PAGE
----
Old-timers in the industry: what is the best way to architect code?

Discussion in 'Automated Trading' started by garchbrooks, Feb 27, 2010.

  1. And by architect, I mean how do you avoid bubble-ups from core code in the trading world affecting everything downstream across all the various interfaces you use to trade?

    I know the obvious answer, but everyone knows the obvious answer and yet it seems unavoidable that small feature changes eventually require recompilation and redesign across the board. In the boring software world, it was okay to use stuff like COM and upgrade interfaces and such; however, given that performance is very important, there's less incentive to use COM-style interfaces building all the various components.

    What I find is that "old assumptions" can dog new trading systems as code evolves, and rewrites are expensive, time consuming, and error prone. And feature-bloat isn't something you can address just by playing games with compile-time preprocessor defines.

    Or, let's rephrase the question a bit -- say you bought into the popular technique of the day, is it unavoidable then that in 5 years time that you are locked into the old technique of yesterday? At what point do you call it a day and do a rewrite?
  2. vikana

    vikana Moderator

    the only way to reduce the risk of a huge rewrite, is to have your software be composed of loosely couplet modules. You may remove and/or update a module, but the rest is unaffected.

    That architecture is also much more scalable, which is good on multi-core systems.

    None of that should be news to someone with modest programming skills.
  3. pkwumo


    Yes, I'll second that reply. Loose coupling and tight cohesion are the hallmarks of robust software design. In the context of trading systems, this requires you to have a decent middleware component to allow loosly coupled trading server processes to be able to publish/subscribe messages between each other. Building the messaging middleware is the hard part in my view. If you don't have resources to build this yourself, then take a look at some of the messaging vendors (Solace, TIBCO, etc).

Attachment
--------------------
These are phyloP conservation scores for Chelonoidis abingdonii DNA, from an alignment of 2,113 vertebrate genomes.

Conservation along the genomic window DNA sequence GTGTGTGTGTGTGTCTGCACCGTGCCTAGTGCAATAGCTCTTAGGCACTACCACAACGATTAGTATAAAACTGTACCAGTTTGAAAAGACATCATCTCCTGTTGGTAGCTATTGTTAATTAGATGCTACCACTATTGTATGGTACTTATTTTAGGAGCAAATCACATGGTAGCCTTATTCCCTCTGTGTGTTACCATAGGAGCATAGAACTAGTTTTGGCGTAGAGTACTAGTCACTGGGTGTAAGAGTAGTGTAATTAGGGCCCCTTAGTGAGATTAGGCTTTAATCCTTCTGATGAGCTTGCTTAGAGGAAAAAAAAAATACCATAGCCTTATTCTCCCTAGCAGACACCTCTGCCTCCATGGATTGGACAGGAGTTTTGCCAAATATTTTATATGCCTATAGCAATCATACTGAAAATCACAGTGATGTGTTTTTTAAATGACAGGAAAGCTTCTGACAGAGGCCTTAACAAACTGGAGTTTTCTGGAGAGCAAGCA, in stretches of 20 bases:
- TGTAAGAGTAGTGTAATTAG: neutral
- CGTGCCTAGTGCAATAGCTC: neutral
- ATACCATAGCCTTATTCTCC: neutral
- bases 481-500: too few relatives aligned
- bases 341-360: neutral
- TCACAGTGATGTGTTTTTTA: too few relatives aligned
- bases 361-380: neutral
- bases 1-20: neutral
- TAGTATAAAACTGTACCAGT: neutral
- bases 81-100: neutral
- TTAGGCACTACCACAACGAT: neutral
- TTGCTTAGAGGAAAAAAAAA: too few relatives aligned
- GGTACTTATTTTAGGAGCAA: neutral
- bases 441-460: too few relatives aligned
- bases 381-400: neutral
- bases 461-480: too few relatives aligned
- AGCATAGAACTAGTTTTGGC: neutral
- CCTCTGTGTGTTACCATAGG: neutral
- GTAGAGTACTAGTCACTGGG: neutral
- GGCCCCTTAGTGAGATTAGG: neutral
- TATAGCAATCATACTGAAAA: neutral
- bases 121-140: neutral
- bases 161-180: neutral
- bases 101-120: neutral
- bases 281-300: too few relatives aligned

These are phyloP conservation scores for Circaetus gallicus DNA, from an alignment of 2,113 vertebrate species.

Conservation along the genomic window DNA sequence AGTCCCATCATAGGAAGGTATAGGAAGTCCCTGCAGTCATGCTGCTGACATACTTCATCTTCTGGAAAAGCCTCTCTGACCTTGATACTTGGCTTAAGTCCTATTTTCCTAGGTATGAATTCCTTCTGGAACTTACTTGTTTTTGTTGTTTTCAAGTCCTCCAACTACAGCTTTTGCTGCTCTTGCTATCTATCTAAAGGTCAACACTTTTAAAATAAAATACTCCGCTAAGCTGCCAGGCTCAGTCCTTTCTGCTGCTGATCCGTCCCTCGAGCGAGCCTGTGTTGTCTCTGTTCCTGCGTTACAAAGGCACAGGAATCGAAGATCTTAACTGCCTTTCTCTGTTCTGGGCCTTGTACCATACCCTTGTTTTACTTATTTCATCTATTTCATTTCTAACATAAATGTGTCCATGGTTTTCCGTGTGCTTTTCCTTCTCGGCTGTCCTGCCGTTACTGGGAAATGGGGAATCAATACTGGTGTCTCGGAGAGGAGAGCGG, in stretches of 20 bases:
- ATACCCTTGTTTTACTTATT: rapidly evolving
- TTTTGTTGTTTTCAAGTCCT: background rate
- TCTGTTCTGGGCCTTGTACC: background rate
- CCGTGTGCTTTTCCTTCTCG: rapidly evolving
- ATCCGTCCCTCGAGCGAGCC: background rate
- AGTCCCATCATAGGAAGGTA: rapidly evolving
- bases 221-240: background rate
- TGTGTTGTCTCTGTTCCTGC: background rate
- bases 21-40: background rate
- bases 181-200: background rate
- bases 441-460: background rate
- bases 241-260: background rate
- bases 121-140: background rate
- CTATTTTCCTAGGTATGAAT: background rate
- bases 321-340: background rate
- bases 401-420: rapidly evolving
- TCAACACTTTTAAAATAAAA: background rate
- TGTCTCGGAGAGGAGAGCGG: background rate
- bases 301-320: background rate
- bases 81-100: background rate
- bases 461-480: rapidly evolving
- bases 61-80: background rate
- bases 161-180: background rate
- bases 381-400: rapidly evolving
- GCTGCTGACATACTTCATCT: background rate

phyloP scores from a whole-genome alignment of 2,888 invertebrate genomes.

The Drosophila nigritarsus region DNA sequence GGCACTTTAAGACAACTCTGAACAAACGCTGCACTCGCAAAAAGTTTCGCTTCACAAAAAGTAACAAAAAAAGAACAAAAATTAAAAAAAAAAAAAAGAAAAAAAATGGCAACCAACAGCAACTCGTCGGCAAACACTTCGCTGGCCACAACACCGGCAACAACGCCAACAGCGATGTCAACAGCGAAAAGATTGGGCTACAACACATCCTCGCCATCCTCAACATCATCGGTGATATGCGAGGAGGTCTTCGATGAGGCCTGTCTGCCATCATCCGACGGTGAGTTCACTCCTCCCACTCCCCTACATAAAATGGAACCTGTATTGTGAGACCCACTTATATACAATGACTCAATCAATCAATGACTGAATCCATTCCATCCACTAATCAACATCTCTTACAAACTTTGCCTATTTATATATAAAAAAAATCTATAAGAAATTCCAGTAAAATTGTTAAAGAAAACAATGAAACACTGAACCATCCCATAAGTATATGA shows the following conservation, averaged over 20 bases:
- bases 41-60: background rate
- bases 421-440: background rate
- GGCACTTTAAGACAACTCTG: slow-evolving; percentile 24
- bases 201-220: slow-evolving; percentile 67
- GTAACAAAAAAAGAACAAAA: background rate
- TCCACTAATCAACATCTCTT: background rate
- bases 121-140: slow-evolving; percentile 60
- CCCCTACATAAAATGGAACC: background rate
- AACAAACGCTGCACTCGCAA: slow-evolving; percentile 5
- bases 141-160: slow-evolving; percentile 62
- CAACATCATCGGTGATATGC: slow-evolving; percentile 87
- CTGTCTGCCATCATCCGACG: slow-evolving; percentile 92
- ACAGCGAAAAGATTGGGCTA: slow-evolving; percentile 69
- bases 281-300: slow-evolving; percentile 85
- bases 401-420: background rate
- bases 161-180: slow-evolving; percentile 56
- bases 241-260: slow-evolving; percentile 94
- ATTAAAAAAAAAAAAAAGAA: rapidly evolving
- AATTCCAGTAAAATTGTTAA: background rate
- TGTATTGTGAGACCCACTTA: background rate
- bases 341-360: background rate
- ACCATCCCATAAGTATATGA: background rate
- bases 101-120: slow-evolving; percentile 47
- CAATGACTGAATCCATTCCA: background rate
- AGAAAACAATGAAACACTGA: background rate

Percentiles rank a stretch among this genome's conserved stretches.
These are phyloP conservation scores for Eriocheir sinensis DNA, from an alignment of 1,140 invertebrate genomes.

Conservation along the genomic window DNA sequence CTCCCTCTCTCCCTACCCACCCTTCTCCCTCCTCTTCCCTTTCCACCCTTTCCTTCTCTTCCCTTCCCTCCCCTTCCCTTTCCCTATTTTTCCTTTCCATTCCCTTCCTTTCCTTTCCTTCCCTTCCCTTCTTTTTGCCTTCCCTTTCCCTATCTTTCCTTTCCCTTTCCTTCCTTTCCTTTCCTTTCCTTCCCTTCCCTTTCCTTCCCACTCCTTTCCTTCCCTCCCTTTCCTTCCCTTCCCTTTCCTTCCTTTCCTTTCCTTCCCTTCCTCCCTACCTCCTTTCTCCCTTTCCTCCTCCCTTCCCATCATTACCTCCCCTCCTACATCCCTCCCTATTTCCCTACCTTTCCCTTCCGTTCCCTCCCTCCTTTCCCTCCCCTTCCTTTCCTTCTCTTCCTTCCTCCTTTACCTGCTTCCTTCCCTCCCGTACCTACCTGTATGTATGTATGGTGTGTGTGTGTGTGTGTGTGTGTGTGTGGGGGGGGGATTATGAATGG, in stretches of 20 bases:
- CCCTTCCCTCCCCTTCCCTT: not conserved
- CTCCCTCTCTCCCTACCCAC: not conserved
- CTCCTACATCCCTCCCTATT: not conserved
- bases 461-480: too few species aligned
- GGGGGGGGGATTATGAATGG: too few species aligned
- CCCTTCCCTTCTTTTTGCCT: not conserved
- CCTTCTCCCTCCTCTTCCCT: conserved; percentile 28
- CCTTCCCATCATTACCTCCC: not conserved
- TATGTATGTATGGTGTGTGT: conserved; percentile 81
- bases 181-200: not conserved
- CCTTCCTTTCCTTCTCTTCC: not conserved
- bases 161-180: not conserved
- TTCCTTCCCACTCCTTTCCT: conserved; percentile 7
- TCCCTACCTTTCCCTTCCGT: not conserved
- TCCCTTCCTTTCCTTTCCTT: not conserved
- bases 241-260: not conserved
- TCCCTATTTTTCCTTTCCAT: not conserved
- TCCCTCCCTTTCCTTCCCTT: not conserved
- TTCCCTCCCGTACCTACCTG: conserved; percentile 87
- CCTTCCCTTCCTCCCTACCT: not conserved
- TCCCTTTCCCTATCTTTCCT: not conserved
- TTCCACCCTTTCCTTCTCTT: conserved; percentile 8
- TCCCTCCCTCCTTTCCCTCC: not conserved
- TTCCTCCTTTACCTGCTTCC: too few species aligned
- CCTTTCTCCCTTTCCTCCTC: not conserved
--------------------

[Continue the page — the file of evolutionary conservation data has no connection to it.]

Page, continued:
4. Well, this is what I was referring to when I said the obvious answer. But it isn't so simple, at least, I don't think so.

    Let me give you a (possibly poor) example: Win32. If you, for example, designed around an event-based system, but then find that certain scenarios make the event multiplexing in a loop seriously inefficient, you have a core, fundamental problem. Ok, fine you say, you can change that event loop, maybe add threads, and so on and so forth -- but, unfortunately, you made a bunch of other modules elsewhere that posts events to this event loop. Now that change has to bubble up to your modules, and your modules have to have a shim or new piece of code inserted to facilitate a transition from the old interface. But then if you have a module on top of a module on top of the module that worked around that event loop and posting events to that event loop, you have a more serious problem.

    But there are more examples I've seen in the wild than just this, so I'm not referring to just this as an example. I'm saying that there are real paradigm shifts that happen where fundamental assumptions made about the structure of the code can cause serious issues later on.